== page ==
LOFI BEATS SUICIDE

Short List
ClientVICE UK
Category C01. Use of Social/ Digital Platforms
TitleLOFI BEATS SUICIDE
Product/ServiceVICE UK
Entrant McCANN LONDON, UNITED KINGDOM
Idea Creation McCANN LONDON, UNITED KINGDOM
Idea Creation 2 COLLEGE MUSIC Reading, UNITED KINGDOM
Media Placement VICE London, UNITED KINGDOM
Media Placement 2 COLLEGE MUSIC Reading, UNITED KINGDOM
PR McCANN LONDON, UNITED KINGDOM
Production CRAFT LONDON, UNITED KINGDOM
Credits
Name Company Position
Laurence Thomson McCann London Chief Creative Officer, McCann UK, and Co-President
Rob Doubal McCann London Chief Creative Officer, McCann UK, and Co-President
Sanjiv Mistry McCann London Executive Creative Director
Jamie Mietz McCann London Executive Creative Director
Robin Gordon McCann London Copywriter
Ella Monti McCann London Art Director
Ella Monti McCann London Art Director
Matthew Thomas McCann London Designer
Elisa Chami-Castaldi McCann London Senior Planner
Paul Gillespie McCann London Senior Project Manager
Katya Escala McCann London Director of Communications
Elizabeth Bernstein McCann London Head of New Business
Phoebe Cunningham McCann London New Business Executive
Robert Stockton McCann London Senior Account Manager
Leyla Tezcan McCann London Account Director
Gloria Gemignani Freelance Illustrator & Animator
Alastair Graham Freelance Editor
Giselle Hall Craft/McCann Sound Engineer
Willl Frances Craft/McCann Sound Engineer

Why is this work relevant for Direct?

Vice UK wanted to offer highly targeted help to the 1 in 5 students who have suicidal thoughts, by reaching them directly, in a context where they would be most receptive to an intervention and call to action. Lofi hip hop beats channels on YouTube attract a global 24/7 community of students, who come to study in the company of an animated girl and relaxing music. But concerningly, many talk openly in the Live Chat about feeling stressed, depressed and alone. This presented an opportunity to connect every single vulnerable student directly with relevant, localised, immediate support.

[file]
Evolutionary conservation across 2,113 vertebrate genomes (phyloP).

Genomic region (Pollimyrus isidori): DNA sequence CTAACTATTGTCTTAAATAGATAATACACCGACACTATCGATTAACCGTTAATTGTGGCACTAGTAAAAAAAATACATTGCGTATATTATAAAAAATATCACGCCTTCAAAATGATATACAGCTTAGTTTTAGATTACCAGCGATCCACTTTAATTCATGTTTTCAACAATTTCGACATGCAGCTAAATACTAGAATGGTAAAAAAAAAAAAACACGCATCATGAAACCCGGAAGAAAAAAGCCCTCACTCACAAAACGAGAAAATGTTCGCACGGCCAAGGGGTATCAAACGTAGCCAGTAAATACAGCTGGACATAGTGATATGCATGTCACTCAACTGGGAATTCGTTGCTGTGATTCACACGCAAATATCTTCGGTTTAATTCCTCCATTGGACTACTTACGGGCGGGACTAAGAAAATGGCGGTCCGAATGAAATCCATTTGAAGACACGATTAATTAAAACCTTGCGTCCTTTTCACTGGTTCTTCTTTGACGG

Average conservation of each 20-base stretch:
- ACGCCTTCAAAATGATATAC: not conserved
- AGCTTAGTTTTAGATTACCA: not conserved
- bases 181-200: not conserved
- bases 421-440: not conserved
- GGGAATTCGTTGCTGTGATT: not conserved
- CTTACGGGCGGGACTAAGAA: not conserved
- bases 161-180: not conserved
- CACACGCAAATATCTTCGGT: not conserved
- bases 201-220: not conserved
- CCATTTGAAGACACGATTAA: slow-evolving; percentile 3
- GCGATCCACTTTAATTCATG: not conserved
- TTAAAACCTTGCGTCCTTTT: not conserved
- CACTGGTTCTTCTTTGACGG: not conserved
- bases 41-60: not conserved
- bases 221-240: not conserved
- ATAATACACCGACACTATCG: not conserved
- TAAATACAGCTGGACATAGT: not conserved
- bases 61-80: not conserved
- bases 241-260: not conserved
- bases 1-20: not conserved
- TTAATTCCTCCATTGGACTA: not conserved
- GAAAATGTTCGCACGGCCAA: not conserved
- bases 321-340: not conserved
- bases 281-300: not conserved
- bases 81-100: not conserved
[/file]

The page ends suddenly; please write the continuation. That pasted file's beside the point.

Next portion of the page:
Background

Vice UK’s health and wellness media vertical ‘Tonic’ was merging with the larger VICE brand. To coincide with the launch, Vice wanted to find a way to help students – a key audience – amidst the growing mental health crisis in the student community. A difficult and complex issue that many students are facing is how to manage their mental health, with 1 in 5 students reporting having had suicidal thoughts. The brief was to deliver a relatable intervention message, in a context that could connect vulnerable students directly with mental health support. The objective was to get vulnerable students to proactively reach out for support; by connecting with suicide prevention helplines in their local country/language and to access relevant and helpful VICE Tonic content. A key consideration was to make sure that the message would help and not unintentionally harm, so we involved the Samaritans in the creative development.

Describe the creative idea (30% of vote)